When we were freshmen at Johnson, one of Jacob’s friends said he “didn’t get” why Jacob thought I was attractive. (You can probably guess how much that helped boost my self-esteem.) There are some days when I still think about his comment. Days when I wonder what I could do to be more beautiful, and when I have to try extra hard to not let it get to me.If I’ve learned anything as I’ve grown older, it’s that I’m thankful I’m not known as Beautiful. I’ve learned that it doesn’t look at the whole picture. If you were to ask someone to describe me and all they said was “Oh, she’s beautiful”, you still would not know anything of value.Am I a hard worker? Do I like to dance in the car? Is it easy to talk to me? Can I laugh at myself? How do I handle pressure? What do I do in my spare time? How would you describe the essence of Julianna?Beautiful just doesn’t cut it, does it?That’s something I’ve always like about names – unlike simple descriptors, our names…

Honest Conversations.

The Hazard of Friendship.

One of the first things I saw on Facebook the morning after the election was a status celebrating Trump’s victory. The first person to comment wrote, “Can’t wait to never see your name again.”Ouch. I worry about the division this political season seems to have left behind. I worry because we are so filled with disdain for people with different opinions that we can’t even handle being friends with them on Facebook any longer.I worry that people will burn bridges in the heat of the moment without realizing their actions will leave a permanent mark. I worry we will look back in days, months, or years with tears in our eyes as we see the destruction we left behind us for the first time.I’ll admit, sometimes it is painstakingly challenging to interact with people who have opinions we disagree with. Sometimes it makes sense to walk away from relationships that bring more stress than joy. There are times when it’s clear that the bridge has got to go. I get that, I really do. But we also have to realize that it is highly unlikely that we will ever agree with another…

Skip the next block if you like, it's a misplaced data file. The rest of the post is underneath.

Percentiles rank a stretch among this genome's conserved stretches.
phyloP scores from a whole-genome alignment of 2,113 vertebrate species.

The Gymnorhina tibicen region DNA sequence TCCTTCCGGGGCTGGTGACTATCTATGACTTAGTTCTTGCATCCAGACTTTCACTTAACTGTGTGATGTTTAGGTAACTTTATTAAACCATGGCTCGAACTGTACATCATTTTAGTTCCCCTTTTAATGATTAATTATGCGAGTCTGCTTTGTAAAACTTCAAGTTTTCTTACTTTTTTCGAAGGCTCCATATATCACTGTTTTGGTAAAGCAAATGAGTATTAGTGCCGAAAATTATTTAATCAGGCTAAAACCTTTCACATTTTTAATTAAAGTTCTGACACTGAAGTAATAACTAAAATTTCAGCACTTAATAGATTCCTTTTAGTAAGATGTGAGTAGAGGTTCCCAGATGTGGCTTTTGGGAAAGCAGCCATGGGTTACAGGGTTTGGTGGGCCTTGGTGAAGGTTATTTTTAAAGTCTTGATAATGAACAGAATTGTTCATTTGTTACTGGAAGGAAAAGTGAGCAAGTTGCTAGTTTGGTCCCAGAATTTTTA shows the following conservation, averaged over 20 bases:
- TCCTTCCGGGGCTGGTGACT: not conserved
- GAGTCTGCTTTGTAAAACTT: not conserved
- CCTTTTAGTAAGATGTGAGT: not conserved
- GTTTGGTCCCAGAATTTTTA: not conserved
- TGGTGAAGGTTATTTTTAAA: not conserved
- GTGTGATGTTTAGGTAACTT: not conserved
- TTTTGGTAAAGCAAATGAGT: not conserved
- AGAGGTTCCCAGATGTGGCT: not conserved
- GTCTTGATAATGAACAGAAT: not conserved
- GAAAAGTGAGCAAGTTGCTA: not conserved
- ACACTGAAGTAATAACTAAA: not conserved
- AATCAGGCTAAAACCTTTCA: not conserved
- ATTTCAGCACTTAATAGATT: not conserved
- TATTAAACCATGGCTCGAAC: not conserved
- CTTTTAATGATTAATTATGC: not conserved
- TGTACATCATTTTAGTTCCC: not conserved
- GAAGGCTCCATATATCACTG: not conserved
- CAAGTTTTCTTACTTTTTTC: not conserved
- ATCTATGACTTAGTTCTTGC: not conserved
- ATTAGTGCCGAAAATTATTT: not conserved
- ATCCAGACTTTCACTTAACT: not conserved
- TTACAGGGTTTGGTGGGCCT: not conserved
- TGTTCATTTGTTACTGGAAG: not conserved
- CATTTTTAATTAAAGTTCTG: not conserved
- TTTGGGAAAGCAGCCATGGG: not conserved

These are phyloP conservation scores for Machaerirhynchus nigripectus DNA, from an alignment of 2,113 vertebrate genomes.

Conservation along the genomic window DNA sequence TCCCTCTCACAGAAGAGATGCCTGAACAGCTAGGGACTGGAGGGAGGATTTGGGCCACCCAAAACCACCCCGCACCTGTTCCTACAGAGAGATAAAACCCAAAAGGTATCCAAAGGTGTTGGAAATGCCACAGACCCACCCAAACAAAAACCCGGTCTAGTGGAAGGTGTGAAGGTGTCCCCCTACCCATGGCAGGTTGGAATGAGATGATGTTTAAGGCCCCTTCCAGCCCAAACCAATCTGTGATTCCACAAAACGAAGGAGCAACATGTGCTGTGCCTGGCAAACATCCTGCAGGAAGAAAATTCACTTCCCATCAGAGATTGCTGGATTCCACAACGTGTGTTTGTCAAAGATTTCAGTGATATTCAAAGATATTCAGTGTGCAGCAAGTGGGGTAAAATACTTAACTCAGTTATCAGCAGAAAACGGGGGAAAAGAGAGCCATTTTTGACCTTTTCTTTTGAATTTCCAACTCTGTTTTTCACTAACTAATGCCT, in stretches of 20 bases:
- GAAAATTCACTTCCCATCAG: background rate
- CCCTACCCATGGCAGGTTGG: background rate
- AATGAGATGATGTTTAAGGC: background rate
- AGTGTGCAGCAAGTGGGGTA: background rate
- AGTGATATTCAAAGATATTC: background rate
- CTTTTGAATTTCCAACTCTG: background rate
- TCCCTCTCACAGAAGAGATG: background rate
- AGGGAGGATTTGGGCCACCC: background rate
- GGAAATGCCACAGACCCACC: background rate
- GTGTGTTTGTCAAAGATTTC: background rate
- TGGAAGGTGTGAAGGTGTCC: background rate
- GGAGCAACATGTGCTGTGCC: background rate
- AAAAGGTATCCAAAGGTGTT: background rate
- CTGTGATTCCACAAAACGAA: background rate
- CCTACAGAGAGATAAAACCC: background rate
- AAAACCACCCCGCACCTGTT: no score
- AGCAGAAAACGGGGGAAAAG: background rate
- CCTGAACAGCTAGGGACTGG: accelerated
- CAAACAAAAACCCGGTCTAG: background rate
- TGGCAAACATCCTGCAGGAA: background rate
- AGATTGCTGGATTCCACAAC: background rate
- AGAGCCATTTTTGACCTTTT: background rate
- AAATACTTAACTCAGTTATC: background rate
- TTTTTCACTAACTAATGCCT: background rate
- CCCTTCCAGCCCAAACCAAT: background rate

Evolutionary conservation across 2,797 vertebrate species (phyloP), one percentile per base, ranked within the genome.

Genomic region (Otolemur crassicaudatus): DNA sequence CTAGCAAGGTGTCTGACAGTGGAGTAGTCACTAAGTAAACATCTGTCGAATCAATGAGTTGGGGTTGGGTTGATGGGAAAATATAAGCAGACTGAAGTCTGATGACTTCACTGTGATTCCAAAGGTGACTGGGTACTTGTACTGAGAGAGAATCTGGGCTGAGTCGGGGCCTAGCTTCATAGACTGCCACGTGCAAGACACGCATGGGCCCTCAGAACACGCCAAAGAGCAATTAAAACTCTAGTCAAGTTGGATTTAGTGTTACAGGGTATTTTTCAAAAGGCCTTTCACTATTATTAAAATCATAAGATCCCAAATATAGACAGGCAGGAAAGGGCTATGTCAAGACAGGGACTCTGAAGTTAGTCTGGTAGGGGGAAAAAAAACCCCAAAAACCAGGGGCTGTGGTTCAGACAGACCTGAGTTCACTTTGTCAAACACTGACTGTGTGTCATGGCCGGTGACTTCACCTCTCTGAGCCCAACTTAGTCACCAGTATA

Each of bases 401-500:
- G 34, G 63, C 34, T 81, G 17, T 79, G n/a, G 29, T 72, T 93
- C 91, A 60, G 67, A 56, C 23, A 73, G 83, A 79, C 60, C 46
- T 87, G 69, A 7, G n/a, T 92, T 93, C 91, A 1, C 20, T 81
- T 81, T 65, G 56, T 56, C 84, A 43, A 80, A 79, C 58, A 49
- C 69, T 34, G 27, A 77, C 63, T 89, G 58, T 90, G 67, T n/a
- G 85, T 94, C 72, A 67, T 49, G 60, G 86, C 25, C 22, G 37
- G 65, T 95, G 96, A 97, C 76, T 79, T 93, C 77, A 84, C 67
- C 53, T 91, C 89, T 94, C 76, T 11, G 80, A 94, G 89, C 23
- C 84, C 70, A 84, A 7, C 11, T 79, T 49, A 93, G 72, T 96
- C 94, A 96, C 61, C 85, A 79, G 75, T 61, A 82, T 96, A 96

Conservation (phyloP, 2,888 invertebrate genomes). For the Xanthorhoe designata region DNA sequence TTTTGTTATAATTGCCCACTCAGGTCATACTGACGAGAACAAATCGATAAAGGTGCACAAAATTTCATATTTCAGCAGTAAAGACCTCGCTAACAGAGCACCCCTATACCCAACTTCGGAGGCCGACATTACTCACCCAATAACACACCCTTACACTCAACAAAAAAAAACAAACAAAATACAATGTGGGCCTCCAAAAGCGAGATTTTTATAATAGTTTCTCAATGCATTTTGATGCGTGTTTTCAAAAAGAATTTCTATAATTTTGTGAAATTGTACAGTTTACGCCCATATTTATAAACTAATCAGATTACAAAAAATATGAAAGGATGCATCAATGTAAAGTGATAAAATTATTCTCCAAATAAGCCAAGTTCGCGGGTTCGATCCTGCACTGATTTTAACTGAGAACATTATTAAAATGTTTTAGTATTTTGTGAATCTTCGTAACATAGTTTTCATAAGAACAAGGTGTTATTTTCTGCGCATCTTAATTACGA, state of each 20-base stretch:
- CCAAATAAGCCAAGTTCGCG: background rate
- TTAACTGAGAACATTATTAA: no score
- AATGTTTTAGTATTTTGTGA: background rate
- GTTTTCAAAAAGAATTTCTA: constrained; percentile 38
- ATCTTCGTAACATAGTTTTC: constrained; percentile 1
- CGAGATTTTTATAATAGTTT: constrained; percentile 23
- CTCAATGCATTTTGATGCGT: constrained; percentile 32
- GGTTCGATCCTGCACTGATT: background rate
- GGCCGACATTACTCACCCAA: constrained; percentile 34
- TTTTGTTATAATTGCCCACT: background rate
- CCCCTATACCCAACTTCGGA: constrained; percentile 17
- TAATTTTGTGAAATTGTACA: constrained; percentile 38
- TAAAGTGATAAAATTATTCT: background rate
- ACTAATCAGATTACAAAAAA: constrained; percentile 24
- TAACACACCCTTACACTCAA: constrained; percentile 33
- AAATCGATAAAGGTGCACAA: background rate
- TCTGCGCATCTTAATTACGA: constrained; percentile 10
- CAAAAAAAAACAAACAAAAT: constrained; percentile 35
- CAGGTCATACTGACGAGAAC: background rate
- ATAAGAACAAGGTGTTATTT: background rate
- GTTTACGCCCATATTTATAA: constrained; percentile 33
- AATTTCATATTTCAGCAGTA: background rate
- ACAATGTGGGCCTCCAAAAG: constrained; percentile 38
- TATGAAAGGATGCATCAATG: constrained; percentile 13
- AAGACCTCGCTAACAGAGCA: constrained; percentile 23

Empower Imago Dei.

To the Lonely Friend . . .

Earlier this week, I heard another person acknowledge the 4-word feeling I’ve been carrying in my gut for 21 years: “It’s lonely being different.”I’ve never really been one to call myself a loner. I’ve never found myself without friends, nor have I found myself unable to relate with those around me on at least some level. I’ve never fit the mold of a loner.I have, however, been one to call myself lonely. Surrounded by friends, doing typical teenage (and now early-20s) things, going to the popular places at the popular times…and yet, a deep loneliness abounds. Never feeling like I fit. Feeling like that piece of the puzzle that always lines up on three sides, but never the fourth. Feeling like I’m a bright blue chair in a world that ordered the black ones.I felt this most deeply in the 2012 school year. For five days a week, I was an official, full-time college freshman. But, on Sunday, I was a senior in my youth group. Both labels were accurate – I had graduated a year early, so life was dictated by my academic year on weekdays and…